November 16, 2017
When we are settled and cultivating, it moves us into this place of caring for it, and that’s the ultimate circle of life: Alan Graham, founder and CEO of Mobile Loaves and Fishes.
Our featured tour this week takes us to the Mobile Loaves and Fishes’ Genesis Gardens at Community First! Village. But first, a few shots from our taping last week at the EmilyAnn Theatre & Gardens, where people come together to nurture each other and wildlife.
Director Ed Fuentes, grip Mark Morrow and I fell under the spell of serenity as we traveled the trails, gear in tow, to document this magical community gathering space of gardens, natural habitat, and performance arenas.
Energetic volunteers were as busy as butterflies prepping for the glorious Trail of Lights, open from November 25 – December 28.
Butterflies, bees, and other pollinators have been all over acorns oozing sap on Keith Day’s live oak trees. What is going on?
Daphne explains that sap from trunk and branches usually mean bacterial infections, which is not a good sign. But, if the oozing is limited to the acorns, it represents no long-term problem and requires no treatment. Find out more.
It’s been a bumper year for fall bulbs like Oxblood lily. Can we divide the bulbs now?
Yes, it certainly is easier to divide when you can see where they are! And although we can wait until the foliage is yellowed in dormancy, you can do it now. The main thing is to divide bulbs (when possible) opposite their blooming season. Daphne explains more.
An edible we can divide is leek.
In fact, if you buy a pot of clusters, it’s best to divide for better growth. Trisha Shirey and Amanda Alvarez demonstrate how to divide, plant, and harvest.
Herbs can build the immune system or contribute antiviral and antibiotic therapy. But did you know that you shouldn’t take Echinacea if you’re allergic to ragweed?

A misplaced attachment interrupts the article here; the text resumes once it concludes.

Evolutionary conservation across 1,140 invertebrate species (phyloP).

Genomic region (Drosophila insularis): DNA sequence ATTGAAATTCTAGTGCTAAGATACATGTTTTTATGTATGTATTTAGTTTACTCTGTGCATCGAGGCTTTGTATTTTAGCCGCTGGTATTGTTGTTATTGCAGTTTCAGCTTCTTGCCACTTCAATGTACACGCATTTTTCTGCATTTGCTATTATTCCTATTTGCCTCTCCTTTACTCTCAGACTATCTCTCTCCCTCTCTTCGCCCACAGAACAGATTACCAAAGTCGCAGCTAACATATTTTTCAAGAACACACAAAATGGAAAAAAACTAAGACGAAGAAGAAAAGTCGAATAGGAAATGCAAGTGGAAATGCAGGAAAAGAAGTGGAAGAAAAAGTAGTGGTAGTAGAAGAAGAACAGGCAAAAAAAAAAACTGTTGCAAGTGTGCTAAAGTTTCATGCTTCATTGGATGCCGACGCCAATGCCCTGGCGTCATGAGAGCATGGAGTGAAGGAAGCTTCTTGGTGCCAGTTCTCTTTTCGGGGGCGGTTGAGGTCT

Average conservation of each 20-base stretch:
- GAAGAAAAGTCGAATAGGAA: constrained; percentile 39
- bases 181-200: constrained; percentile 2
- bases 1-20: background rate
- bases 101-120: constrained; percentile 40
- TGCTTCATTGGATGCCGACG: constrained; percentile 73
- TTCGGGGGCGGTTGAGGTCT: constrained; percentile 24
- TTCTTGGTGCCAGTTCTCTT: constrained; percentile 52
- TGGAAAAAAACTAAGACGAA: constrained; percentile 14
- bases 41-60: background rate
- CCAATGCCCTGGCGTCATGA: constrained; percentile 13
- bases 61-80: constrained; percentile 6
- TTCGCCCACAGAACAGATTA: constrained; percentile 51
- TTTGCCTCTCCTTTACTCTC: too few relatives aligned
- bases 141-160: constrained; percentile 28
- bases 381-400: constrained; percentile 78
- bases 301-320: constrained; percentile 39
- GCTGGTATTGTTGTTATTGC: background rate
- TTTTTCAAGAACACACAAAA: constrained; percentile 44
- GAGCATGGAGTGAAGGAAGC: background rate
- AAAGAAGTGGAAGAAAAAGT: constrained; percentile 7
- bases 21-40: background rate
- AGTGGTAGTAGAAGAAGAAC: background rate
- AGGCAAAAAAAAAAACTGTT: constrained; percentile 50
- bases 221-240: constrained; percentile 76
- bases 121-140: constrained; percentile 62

Tiodoso Bustillo, Acupuncturist & Herbalist/Integrative Medicine from Baylor Scott & White, explores a few common and Asian herbs, when and how to take them, and when to avoid.
Although Japanese honeysuckle is invasive for us to grow, its flowers, leaves and branches contain antiviral and antibacterial properties.
Tio advises to always work with your care provider for the safest, best options. Watch now!
On tour: Genesis Gardens at Community First! Village, a Mobile Loaves and Fishes’ planned community for the formerly homeless, is rooted in Alan Graham’s mission to nourish.
One of the most sincere, spiritual, and joyful people I’ve ever met, Alan’s “Just Say Yes” philosophy will stick with me, always.
In 1998, when he started Mobile Loaves and Fishes, Alan discovered that the single greatest cause to homelessness is a profound loss of family.
To give the chronically homeless and disabled familial roots, he created Community First! Village, thanks to generous community partners and volunteers.
Together, they turned a former dumping ground into charming tiny homes and gathering spaces surrounded by gardens.
Alan envisioned a food forest where residents, after years of living on fast food, could restore health through fresh, organic food.
Genesis Gardens’ staff director Heidi Sloan tends gardens, organizes volunteers, and launches ambitious new projects, from a geodome greenhouse for citrus to a goat herd for cheese and milk.
Staff Assistant Farmer Jim Dauster joins her in teaching, from seed germination to harvest.
They rely on volunteers and Community First! Village resident contractors to tend the expansive gardens, nourished by compost and love.
Residents (friends) earn money to pay for their housing in jobs that suit them. Anthony is the chicken whisperer, here taking a break from teaching students how to care for chickens.
Gary Floyd works in the gardens and tends the tools, experience he picked up as child working in his grandmother’s garden.
First-time gardener Ellis Johnston discovered a love of tending fruit trees. After taking classes for 6 weeks, he was put in charge of the extensive orchards, where he masters his skills daily.
From flowers to food, residents fill their shopping bags—for free—at the weekly farmers’ market.
Stewardship is part of the daily vocabulary, including resourceful techniques. Cleared trees become braces for raised beds and trellises.
Recycled wood, painted and installed by volunteers, charms up the brooder house door.
Ellis invites us to come out to stay for a night or two: “It’s beautiful, quiet, peaceful, and you’d be amazed what you see out here.” Guest lodging includes options from air-conditioned campers and tiny houses to camp-style tipis. Find out how.
Watch now for the whole story!
Thanks for stopping by! See you next week, Linda